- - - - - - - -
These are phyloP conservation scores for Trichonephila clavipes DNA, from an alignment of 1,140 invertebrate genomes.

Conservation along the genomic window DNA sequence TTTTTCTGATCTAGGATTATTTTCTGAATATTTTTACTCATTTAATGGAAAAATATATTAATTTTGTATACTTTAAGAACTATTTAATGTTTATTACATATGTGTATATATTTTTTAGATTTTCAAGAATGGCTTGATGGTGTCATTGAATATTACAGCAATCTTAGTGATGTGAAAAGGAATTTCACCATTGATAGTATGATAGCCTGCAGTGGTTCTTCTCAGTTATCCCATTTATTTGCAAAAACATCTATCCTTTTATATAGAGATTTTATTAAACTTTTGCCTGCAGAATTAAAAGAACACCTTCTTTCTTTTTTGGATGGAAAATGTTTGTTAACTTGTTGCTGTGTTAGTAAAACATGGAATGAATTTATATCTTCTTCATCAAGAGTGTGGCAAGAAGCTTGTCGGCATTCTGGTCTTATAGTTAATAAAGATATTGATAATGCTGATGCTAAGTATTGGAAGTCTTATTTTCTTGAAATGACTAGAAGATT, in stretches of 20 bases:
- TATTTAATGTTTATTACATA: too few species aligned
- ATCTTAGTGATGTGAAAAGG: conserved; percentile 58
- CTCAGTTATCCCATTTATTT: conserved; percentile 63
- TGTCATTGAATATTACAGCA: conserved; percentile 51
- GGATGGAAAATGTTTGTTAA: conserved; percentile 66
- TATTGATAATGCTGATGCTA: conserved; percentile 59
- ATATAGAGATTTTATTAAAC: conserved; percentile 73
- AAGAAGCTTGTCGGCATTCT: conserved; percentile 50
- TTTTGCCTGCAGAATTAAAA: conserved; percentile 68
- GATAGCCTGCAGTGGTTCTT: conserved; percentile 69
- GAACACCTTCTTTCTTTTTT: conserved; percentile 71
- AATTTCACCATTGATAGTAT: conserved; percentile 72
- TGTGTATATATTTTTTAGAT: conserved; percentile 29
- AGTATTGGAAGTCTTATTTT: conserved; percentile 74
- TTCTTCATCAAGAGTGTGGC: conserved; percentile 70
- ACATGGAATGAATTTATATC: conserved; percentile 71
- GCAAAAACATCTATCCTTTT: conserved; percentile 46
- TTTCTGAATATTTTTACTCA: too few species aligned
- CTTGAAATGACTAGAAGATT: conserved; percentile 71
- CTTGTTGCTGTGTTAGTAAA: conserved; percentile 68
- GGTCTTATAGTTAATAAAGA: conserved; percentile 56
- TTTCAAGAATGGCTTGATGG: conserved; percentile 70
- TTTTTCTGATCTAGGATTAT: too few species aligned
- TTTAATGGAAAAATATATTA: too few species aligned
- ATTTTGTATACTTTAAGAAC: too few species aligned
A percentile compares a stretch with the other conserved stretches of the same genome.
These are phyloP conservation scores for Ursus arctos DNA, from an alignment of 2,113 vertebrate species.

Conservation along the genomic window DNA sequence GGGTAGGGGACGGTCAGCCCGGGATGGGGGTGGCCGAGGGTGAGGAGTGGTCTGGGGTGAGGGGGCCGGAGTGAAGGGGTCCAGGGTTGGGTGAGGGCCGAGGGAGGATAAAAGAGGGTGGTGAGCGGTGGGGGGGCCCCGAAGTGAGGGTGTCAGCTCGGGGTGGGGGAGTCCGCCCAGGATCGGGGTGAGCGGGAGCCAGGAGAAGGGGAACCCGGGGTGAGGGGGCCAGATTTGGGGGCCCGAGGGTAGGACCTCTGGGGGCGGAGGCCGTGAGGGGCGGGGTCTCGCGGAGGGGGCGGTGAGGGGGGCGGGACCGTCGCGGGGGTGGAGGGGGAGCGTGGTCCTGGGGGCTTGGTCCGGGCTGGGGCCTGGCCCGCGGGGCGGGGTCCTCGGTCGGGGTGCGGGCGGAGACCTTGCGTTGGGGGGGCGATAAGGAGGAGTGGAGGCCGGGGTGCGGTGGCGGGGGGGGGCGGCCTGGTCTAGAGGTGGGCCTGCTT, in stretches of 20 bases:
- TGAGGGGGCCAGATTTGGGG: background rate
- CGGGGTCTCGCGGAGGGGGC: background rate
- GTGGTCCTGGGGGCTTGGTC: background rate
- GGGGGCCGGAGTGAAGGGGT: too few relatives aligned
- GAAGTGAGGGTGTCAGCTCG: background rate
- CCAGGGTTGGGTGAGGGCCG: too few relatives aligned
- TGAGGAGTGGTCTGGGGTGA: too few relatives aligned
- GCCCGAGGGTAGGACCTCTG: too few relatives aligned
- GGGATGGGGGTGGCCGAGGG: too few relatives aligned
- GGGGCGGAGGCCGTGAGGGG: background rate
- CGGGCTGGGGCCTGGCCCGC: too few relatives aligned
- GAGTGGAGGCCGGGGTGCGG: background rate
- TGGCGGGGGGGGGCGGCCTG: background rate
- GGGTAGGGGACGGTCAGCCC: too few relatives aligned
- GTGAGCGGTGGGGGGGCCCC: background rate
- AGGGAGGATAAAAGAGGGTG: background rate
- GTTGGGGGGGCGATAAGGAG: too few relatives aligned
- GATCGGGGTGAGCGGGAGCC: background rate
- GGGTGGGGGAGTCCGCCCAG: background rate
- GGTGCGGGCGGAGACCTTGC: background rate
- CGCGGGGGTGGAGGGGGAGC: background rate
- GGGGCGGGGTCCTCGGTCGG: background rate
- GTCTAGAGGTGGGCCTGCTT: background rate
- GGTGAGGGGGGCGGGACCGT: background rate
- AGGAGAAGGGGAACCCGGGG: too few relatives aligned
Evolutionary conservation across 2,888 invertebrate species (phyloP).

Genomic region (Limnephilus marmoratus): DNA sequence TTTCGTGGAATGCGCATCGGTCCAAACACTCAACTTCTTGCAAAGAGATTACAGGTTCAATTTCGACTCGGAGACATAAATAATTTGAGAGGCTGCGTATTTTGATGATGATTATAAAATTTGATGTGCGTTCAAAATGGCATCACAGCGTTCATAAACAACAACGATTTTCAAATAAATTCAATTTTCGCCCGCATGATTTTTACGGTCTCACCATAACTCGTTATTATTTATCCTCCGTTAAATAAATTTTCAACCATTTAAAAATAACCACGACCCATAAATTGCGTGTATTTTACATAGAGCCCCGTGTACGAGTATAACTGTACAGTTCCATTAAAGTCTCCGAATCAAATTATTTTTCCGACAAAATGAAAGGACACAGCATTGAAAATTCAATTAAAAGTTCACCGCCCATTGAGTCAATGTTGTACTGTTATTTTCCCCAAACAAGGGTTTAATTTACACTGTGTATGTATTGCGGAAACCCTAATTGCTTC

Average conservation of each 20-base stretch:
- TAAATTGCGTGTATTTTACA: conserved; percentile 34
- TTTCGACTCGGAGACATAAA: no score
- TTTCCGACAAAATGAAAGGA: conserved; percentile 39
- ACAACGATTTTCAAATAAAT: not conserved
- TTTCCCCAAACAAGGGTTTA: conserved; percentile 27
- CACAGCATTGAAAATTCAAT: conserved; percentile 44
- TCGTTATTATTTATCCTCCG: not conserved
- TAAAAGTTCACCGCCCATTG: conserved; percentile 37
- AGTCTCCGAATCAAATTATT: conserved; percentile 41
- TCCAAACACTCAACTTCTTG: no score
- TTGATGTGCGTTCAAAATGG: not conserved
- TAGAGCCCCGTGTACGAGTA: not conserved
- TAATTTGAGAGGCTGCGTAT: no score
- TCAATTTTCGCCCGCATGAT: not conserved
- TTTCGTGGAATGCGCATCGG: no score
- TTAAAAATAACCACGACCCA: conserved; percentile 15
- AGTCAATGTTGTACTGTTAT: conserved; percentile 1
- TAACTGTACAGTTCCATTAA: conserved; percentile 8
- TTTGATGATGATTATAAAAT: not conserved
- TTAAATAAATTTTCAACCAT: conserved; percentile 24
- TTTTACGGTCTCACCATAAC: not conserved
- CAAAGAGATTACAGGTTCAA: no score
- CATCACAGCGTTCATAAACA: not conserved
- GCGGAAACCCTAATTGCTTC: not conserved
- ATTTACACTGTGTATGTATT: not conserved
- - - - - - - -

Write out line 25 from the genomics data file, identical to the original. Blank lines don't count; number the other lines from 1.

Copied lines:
- TTTTTCTGATCTAGGATTAT: too few species aligned